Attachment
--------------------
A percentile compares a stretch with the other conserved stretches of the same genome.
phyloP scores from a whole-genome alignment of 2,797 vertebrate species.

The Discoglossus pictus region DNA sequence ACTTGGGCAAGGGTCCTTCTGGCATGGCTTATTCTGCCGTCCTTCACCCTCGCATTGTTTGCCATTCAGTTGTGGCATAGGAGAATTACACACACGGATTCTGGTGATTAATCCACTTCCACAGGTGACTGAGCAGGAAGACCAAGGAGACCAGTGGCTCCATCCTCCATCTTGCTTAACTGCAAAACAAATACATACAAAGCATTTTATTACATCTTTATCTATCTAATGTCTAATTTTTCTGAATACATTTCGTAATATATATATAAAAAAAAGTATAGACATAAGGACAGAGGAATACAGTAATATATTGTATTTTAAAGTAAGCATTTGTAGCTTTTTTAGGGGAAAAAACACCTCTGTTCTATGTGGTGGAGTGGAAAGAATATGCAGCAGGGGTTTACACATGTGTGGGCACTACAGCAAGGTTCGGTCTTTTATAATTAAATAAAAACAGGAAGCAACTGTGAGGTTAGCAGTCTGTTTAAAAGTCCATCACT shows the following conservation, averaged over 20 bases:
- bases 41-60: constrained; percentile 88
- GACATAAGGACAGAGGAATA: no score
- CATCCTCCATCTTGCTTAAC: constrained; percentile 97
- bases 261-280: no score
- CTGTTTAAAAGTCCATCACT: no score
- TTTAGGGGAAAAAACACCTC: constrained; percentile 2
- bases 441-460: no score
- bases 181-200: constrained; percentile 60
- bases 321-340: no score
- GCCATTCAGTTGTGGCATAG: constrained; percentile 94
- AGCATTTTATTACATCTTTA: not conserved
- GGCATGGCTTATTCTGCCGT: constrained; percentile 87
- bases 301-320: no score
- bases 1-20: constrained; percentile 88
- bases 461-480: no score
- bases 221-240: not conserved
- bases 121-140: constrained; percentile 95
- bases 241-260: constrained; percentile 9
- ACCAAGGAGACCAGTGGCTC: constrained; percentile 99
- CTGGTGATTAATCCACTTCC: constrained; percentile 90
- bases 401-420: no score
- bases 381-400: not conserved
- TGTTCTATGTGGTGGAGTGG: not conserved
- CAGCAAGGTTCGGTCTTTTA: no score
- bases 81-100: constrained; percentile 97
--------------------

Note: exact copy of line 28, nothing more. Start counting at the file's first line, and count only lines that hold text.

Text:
- bases 81-100: constrained; percentile 97